Thanksgiving travelers were helped by favorable weather in most American Tuesdays, but flight delays piled up at airports around the…
Thanksgiving travelers were helped by favorable weather in most American Tuesdays, but flight delays piled up at airports around the country at the end of the day.
Our and ugly forecasts threaten to make driving more challenging the next day or two.
By late Tuesday afternoon, fewer than 150 US flights had been interrupted – a low number of all considerations. But 3,000 flights were delayed, according to FlightAware tracking service.
The largest number of delays – about 400 – were at Seattle-Tacoma International Airport, where dense fog dropped the pace in departures and arrivals. Flights to Boston and Newark, New Jersey, were also more likely to be delayed, according to the Federal Aviation Administration. Then there was flights to San Francisco, where visibility has decreased due to smoke from the wilderness in Paradise, California.
Driving was difficult in parts of New England. The remains of a new snowstorm left rugged road conditions over much of the region and the forecast demanded more snow on Wednesday followed by windy winds and high temperatures in the teens on Thanksgiving Day in northern New England.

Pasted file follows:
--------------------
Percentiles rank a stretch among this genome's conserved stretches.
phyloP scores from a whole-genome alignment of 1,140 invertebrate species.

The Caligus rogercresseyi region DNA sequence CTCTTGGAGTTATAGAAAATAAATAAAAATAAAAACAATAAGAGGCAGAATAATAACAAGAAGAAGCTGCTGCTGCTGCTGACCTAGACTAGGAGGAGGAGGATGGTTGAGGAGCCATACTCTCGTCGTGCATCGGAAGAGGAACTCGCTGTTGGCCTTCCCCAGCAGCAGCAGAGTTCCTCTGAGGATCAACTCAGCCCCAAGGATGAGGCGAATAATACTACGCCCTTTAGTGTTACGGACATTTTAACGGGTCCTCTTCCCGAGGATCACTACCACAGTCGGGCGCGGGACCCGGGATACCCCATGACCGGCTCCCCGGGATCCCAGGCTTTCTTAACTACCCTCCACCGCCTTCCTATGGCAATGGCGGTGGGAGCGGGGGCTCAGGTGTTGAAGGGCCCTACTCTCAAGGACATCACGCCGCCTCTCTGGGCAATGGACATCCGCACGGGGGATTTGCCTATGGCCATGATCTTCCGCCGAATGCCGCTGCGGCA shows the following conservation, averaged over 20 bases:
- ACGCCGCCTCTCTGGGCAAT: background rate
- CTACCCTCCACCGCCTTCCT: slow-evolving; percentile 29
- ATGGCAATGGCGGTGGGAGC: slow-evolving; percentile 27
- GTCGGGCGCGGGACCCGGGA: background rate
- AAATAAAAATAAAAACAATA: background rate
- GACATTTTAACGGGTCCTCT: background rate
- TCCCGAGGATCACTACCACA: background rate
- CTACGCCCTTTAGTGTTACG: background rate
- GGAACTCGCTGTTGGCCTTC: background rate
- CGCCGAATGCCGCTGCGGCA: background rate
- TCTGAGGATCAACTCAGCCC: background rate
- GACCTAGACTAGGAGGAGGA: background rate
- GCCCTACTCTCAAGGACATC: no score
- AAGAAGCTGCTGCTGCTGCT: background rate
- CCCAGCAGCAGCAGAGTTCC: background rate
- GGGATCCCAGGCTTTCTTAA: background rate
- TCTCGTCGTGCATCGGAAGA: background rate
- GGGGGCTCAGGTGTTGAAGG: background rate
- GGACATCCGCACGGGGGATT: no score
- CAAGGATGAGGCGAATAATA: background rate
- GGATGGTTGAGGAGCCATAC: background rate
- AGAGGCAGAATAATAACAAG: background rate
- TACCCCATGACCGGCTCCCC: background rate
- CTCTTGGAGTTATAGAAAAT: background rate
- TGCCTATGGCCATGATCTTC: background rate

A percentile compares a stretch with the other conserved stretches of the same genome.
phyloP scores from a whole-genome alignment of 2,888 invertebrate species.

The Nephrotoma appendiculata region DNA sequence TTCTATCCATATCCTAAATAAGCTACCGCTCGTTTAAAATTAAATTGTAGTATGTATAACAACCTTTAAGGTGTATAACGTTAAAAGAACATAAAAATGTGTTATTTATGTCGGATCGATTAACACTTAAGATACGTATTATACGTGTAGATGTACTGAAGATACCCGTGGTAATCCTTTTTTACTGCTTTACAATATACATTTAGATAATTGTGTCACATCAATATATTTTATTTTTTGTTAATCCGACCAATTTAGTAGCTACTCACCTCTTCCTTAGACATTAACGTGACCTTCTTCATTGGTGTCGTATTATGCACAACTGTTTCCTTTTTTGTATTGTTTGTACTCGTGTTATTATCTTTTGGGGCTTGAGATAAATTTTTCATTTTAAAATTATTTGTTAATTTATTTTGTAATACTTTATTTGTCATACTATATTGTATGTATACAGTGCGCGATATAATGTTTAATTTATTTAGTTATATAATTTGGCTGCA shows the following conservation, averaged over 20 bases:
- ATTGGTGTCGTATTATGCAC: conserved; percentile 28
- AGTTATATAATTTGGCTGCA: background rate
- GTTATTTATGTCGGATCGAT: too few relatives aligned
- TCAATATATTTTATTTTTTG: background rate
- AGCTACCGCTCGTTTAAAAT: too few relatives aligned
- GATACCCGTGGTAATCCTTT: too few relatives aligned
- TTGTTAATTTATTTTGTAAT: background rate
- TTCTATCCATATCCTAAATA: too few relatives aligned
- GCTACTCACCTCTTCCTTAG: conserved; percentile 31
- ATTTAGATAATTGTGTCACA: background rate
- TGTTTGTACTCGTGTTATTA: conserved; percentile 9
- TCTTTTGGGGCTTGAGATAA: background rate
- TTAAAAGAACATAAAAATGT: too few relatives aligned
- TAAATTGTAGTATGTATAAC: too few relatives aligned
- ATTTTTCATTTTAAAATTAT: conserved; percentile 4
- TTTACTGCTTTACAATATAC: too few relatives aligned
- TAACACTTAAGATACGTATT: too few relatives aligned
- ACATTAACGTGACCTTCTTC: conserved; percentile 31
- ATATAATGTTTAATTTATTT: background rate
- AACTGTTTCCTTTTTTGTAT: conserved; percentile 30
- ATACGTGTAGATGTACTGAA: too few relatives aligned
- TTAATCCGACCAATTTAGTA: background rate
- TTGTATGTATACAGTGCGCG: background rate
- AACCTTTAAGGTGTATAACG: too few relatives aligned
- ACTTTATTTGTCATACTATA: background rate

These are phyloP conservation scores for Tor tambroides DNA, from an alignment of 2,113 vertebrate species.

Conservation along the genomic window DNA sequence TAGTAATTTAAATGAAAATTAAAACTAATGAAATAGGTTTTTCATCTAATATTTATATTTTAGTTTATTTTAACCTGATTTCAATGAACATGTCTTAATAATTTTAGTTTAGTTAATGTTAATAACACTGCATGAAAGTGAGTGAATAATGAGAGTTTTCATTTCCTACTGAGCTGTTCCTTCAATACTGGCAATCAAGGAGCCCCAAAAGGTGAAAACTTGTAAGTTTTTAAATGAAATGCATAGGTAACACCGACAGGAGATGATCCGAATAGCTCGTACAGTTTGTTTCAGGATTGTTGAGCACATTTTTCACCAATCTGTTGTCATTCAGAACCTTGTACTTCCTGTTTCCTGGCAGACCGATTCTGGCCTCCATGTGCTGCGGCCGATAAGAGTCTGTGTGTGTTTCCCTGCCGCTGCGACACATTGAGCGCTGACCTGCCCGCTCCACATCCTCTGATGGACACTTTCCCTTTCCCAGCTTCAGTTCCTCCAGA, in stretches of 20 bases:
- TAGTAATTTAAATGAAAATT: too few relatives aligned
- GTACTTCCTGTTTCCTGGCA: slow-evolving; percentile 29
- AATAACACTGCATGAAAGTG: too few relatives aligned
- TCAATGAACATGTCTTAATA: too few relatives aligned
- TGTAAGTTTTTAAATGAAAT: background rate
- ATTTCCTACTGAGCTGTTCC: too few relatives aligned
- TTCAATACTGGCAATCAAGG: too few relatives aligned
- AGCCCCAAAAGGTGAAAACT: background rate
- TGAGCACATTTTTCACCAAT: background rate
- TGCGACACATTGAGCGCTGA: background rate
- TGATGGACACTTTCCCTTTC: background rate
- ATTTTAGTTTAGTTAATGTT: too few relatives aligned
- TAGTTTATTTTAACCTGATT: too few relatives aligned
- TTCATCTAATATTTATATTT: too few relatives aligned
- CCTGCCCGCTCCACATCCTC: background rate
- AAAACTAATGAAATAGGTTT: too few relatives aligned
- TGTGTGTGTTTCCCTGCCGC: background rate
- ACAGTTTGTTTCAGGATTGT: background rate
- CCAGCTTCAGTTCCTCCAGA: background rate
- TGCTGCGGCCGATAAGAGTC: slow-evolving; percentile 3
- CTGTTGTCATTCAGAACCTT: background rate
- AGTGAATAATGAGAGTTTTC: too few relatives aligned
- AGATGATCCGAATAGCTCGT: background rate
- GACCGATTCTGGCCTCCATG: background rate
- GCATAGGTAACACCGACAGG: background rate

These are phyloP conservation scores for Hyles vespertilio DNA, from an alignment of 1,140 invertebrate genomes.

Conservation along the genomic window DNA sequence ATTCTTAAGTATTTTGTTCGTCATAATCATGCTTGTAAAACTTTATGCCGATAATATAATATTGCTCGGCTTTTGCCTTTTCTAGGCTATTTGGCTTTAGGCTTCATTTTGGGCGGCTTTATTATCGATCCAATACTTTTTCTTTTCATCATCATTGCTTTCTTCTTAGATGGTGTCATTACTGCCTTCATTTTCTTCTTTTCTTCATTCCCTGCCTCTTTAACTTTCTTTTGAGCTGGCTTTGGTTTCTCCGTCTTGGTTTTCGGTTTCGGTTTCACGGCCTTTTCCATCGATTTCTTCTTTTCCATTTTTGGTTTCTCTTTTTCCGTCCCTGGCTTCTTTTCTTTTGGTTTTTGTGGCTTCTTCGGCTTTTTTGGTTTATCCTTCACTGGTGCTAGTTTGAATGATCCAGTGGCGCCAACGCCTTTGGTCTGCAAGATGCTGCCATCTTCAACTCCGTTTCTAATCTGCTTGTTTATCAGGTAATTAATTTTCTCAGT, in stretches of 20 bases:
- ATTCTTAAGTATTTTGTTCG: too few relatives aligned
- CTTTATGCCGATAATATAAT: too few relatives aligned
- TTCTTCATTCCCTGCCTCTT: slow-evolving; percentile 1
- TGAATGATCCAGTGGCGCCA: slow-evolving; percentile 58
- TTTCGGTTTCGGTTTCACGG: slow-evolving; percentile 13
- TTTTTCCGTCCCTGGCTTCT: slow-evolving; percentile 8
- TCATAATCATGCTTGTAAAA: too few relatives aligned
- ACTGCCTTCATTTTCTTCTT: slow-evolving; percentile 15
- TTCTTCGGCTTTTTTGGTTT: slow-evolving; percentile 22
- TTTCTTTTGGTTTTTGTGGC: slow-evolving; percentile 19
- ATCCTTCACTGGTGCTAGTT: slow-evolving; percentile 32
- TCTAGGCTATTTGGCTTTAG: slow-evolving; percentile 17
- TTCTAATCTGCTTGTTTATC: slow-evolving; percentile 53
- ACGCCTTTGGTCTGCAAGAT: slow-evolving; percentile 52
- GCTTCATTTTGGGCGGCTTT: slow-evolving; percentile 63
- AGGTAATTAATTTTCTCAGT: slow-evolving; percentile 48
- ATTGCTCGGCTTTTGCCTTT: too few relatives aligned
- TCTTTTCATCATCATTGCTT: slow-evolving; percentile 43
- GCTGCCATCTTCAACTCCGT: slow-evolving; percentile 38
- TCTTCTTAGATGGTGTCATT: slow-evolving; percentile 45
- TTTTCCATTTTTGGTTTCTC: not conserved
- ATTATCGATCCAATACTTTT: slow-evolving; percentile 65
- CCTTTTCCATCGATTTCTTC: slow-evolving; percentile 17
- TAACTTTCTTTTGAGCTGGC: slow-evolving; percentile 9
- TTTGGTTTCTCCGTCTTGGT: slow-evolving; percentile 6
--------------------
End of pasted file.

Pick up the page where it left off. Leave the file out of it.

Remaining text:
Rain, with snow at higher altitudes can slow traffic on Wednesday in much of California, Oregon and Washington.
The AAA car club predicts that 54.3 million Americans will travel at least 50 miles from home between Wednesday and Sunday, the highest number since 2005 and an increase of 5 percent compared with last year. AAA says 48 million will drive and 4.7 million will fly.
Looking at a longer 1
2-day period, the airline’s commercial group Airlines for America predicts that a record of 30.6 million people will fly on US airlines, up from 29 million last year. It’s more than 2.5 million a day.
The airline group expects Wednesday to be the second most busy day in the holiday season behind Sunday, when many travelers arrive at home.
Travelers should prepare for long lines at the airport checkpoints. Transport Security Administration is expected to tighten approximately 25 million people between Monday and next Monday, an increase of 5 percent compared with last year.
The airline number is bigger because the forecast covers an additional day and it is a matter of connecting passengers again, while TSA only count these people once they pass the control point.
TSA says the holiday jump really started on Friday – like last year but earlier than previous years. Sunday after Thanksgiving is expected to be one of TSA’s 10 busiest days ever.